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Wearing the Uniform, but Living in the Dark

No one said this job was going to be easy. But if you asked me five years into my career, I’d tell you it was the best thing allowing me to live a full life, and protect and serve with strength and honor. I quickly learned that resilience was key – to expose my heart and soul to horrific, life changing events, but have the shock waves of trauma bounce right off. I was a warrior. I could handle it all.

Then everything changed. I was faced with a suicide-by-cop attempt, planned to perfection. Do I engage my weapon to terminate the threat of a man charging me with a butcher knife? I can’t let my partner get hurt! Alternating thoughts of “shoot, don’t shoot” rush through my head.

My partner grabs the knife and saves the day, all while sustaining a life-threatening bleed. I’m okay, the suspect is unhurt, and my partner is being rushed to the hospital. My decision was made in a split second, but the implications of that decision will last forever.

I now dreaded getting dressed in the morning to go to the job I loved. I started making excuses to justify drinking all day. I stopped going to the gym. I began experiencing violent night terrors – the blood, the chaos, the decision: don’t shoot. Crying was no longer a by-product of sad movies; it was a reaction to life. I stayed in bed all day long, not wanting to face the harsh reality of my changed life.

“You are no longer a warrior,” I thought.

An Employee Assistance Program was next. Although not trusted by many of my associates, I put my trust in the system. The system embraced me, supported me and ultimately saved me. The counseling, therapy and medication took time, but I felt I was on my way back to being a warrior. Or was I?

Being of the mindset that I would always be working the streets, wearing the uniform and living in the dark shadow cast by urban patrol, I couldn’t help but think: what about the victims? What about the stigma that I feel; the same stigma keeping my fellow officers silent in their struggles? What about all the warriors whose ballistic vests shield their body from physical trauma, but not from emotional destruction?

Those were the questions that turned my life around. Advocacy, support and compassion became as important to my cases as Miranda warnings. I ended up leaving detective work to head human resources; I wanted to take the lead on breaking the stigma. When I turned the corner toward retirement, I felt I was leaving the job with my head held high, awards pinned to my breast and a service record to be proud of. The one thing I took with me that I wish could have been left in my locker, though, was my secret.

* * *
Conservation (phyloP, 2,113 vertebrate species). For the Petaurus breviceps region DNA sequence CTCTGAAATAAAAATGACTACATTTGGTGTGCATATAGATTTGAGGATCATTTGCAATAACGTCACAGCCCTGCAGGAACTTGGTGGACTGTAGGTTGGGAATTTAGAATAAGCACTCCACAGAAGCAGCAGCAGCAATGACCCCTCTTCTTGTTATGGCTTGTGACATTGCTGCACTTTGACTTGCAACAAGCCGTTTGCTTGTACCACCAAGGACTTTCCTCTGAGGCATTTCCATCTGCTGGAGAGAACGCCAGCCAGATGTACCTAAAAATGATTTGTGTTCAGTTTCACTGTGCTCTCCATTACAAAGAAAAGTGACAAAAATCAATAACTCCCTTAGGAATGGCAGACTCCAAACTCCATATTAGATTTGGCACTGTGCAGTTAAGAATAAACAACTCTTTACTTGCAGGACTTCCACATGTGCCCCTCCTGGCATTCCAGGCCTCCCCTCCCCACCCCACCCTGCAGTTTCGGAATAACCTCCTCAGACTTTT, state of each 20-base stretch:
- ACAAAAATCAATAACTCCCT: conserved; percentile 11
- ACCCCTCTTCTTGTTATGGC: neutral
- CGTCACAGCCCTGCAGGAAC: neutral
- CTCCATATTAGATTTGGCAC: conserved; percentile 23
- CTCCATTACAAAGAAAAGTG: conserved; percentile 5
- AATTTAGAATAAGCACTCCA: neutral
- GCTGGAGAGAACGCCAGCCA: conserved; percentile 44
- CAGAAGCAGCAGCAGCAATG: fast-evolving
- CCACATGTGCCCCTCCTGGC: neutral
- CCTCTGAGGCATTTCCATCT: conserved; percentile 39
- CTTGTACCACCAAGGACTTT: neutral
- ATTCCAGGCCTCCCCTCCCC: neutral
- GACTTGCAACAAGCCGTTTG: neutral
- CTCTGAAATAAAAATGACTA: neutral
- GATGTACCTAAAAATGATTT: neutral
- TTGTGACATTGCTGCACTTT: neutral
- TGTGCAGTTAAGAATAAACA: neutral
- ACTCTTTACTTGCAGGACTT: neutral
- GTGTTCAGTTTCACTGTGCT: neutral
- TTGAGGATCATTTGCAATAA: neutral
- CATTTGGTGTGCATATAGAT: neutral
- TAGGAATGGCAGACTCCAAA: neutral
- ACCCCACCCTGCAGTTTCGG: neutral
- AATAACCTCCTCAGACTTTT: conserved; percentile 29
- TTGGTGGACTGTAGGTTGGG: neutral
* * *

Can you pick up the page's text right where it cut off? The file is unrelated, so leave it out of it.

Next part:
Then I stumbled upon Mental Health First Aid, and eventually became an Instructor for Mental Health First Aid for Public Safety. It was through this education that I realized my secret was safe, and yet it didn’t need to be any longer. For the first time in 26 years, after teaching my third Mental Health First Aid for Public Safety course, I shared my story. I cried, I shook and I apologized, over and over again. And I immediately saw the value in sharing. The 22 cops in the room rallied by my side; they stood by me, they cried with me and they shielded me from shame, stigma and misperceived weakness. Never before did I see my back-up respond so well to a 10-13: officer needs assistance.

Since that day, I weave my experience with depression and post-traumatic stress disorder into my teaching whenever appropriate. No longer do I carry the shame. I now know that I have a tool which I can use to save lives – and it is found in Mental Health First Aid. I will always carry with me a heavy dose of ALGEE. And one thing I will live with forever in my heart and soul is the understanding that someday, I will be ready to act as a warrior. Until then, I will be a guardian.

Ret. Capt. John Cooney served as the Public Information Officer of the Troy Police Department for 10 years. He currently speaks and instructs on victim-centered issues, mental health awareness and child abuse/sexual assault investigation through his certification as a Forensic Interviewer and Mental Health First Aid for Public Safety Instructor.

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